Rasboras - There are several virieties that you can choose from,all of them will do well with Discus. The Harlequin Rasbora (our favorite) is one of the most popular aquarium fish. These fish have a black triangle-shaped patch starting near the dorsal fin. The male's patch is slightly rounded at the bottom with an extended tip while the female's is straight. Females are larger than the males.

   
Harlequin Rasbora - There are several varieties that you can choose from,all of them will do well with Discus. The Harlequin Rasbora (our favorite) is one of the most popular aquarium fish. These fish have a black triangle-shaped patch starting near the dorsal fin. The male's patch is slightly rounded at the bottom with an extended tip while the female's is straight. Females are larger than the males.
   
Purple Rasbora - These fish are one of the many beautiful fish in the Rasbora family. These have a purplish hue and will add a new color to your aquarium. They like to be in a school of 6 or more. They like to have a medium planted tank for hiding when they sleep. They enjoy flake food; they will also pick the algae off of your plants.
   
Silver Tip Tetra - The Silver Tip Tetra is named for the shimmering white/silver tips of its fins. This sleek and agile member of the Characidae family creates a gorgeous and active shoal in nearly any freshwater aquarium. Though its body is mostly golden in color, the base of the tail has a black color that extends into the tail.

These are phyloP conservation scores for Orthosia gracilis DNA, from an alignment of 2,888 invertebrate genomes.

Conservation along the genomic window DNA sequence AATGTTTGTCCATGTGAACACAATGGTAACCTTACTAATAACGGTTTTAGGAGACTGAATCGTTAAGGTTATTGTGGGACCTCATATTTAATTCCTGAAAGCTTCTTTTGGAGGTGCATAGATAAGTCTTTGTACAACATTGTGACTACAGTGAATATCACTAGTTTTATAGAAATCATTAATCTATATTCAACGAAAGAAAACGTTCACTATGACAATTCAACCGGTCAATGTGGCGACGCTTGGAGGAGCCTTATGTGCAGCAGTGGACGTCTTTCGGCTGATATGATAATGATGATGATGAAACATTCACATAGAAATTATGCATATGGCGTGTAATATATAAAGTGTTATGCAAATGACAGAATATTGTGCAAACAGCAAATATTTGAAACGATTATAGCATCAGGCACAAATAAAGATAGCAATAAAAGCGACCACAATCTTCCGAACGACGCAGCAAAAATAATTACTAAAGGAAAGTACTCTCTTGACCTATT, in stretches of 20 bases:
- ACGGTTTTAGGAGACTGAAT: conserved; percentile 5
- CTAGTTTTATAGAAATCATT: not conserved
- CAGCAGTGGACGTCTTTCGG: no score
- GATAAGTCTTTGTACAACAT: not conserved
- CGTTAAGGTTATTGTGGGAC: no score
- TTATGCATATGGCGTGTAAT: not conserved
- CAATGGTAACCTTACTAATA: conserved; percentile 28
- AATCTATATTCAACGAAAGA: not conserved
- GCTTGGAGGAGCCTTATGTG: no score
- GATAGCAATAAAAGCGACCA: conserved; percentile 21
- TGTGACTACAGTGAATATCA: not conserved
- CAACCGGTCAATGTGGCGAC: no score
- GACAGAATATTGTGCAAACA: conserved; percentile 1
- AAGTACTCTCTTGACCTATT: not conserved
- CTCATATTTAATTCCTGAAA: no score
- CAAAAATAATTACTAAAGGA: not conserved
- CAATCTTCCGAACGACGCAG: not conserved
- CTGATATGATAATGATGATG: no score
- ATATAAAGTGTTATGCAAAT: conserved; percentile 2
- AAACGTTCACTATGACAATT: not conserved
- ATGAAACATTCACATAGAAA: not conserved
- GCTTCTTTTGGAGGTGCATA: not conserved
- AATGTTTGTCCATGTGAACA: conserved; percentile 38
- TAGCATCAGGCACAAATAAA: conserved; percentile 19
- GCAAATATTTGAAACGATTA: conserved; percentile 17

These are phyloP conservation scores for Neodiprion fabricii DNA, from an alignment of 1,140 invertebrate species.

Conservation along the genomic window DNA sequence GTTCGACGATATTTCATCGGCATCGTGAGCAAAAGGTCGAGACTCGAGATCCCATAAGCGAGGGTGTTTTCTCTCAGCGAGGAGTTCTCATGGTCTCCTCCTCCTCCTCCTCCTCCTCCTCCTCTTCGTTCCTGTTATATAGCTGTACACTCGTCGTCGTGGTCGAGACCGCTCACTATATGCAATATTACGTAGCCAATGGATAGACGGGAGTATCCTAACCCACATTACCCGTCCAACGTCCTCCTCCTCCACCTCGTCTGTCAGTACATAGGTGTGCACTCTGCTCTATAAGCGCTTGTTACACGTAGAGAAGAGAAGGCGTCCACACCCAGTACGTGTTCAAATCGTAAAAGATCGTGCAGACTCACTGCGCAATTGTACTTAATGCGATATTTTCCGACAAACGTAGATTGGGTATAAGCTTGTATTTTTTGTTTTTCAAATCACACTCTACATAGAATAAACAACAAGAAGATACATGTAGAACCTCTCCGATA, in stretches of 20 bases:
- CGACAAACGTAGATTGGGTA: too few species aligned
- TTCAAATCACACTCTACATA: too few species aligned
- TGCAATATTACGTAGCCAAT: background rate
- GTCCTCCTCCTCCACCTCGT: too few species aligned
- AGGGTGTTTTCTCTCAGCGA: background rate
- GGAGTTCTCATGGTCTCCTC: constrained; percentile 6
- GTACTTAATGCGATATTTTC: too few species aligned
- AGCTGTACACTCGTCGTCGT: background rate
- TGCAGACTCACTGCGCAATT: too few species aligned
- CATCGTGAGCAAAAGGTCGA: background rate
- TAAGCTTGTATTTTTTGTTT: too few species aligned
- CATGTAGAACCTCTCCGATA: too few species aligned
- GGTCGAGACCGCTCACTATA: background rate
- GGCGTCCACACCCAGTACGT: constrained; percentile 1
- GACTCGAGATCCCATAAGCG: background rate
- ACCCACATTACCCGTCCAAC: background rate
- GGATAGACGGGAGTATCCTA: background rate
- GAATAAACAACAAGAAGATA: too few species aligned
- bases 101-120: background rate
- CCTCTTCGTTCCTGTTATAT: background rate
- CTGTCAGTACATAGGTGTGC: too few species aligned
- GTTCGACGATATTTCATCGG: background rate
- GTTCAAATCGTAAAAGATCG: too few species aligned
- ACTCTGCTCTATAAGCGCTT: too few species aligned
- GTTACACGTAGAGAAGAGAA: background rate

Rummy Nose Tetra - The name of this fish can be easily distinguished by is red nose. The caudal fin is also coloured as it has three black stripes, which are fainter in juvenile fish. Found in the lower stretches of the Amazon river soft, acid conditions are preferred. This species is used in Discus aquaria, or as part of a typical 'blackwater' selection incorporating Cardinal Tetras, small cichlids like the Checkerboard, or Rio Negro Apisto species, Pencilfishes, e.g., Nannostomus eques. As a shoaling species, it requires open swimming space and planted thickets.
   
Serpae Tetras - The Serpae Tetra is a usually peaceful, schooling fish that comes from the regions of South America. It can be a minor fin nipper, so other species with delicate fins are best kept separate. Hiding spaces such as rocks, plants, and driftwood are recommended to give this fish a sense of security. Taller plants should be used to coincide with its mid-level swimming habits along with plenty of rock formed cave structures.
   
Black Emperor Tetra - This strain of the Emperor Tetras is nicest looking of them all. They have a black velvety body and white noses. The difference between male and female is that the males have blue eyes and the females green. A good group size would be eight to ten of them. This will prevent bullying amongst the group. They enjoy having a nice hiding spot for breeding and just for hiding from larger fish. A good thing to have on the bottom of your tank would be java moss but again this is not needed regular plastic plants work too.
   
Gold Tetra - The Gold tetra is easily spotted by the gold scales that reflect the light back to your eyes. These fish like to be in a school of 8 or more and enjoy planted aquariums though this is not needed. They can be sexed by looking at the “hooks” and white tips on the males and the females are just a smaller version. These fish are omnivores so they will eat flake food as well as freeze dried bloodworms.